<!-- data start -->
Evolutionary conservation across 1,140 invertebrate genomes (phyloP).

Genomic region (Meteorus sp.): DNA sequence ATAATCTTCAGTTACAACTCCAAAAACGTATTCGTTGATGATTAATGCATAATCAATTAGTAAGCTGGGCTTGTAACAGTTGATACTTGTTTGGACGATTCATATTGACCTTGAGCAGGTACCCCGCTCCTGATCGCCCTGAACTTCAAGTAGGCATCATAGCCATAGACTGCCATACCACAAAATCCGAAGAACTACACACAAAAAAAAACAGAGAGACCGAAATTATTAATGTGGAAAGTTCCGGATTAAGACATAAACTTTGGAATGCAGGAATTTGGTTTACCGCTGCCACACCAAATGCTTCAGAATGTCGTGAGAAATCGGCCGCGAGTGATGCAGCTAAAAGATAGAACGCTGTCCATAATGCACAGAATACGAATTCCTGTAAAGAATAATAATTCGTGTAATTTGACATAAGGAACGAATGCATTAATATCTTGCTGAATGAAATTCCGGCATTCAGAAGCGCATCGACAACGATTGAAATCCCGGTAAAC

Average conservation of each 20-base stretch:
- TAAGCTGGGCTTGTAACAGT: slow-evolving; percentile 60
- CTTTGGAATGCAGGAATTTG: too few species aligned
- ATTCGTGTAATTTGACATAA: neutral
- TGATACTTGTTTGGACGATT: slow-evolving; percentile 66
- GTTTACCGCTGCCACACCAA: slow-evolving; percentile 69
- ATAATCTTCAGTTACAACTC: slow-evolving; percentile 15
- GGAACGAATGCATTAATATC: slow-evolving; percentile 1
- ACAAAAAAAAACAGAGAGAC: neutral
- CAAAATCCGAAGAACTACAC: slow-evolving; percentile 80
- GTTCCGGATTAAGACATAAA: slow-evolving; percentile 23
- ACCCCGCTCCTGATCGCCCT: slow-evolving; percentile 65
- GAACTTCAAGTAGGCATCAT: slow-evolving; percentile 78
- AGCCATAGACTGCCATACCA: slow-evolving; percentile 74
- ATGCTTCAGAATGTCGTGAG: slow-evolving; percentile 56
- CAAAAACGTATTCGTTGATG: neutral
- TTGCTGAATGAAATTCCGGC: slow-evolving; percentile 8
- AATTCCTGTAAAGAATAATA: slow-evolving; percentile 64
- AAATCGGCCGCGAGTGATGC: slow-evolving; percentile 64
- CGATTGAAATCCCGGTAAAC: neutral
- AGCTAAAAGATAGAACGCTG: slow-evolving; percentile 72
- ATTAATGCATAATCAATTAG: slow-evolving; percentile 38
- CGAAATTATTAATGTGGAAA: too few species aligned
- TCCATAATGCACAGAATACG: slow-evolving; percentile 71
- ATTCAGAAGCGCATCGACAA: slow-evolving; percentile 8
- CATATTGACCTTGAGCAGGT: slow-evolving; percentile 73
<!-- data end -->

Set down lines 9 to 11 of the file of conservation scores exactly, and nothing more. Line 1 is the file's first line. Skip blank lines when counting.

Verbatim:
- ATAATCTTCAGTTACAACTC: slow-evolving; percentile 15
- GGAACGAATGCATTAATATC: slow-evolving; percentile 1
- ACAAAAAAAAACAGAGAGAC: neutral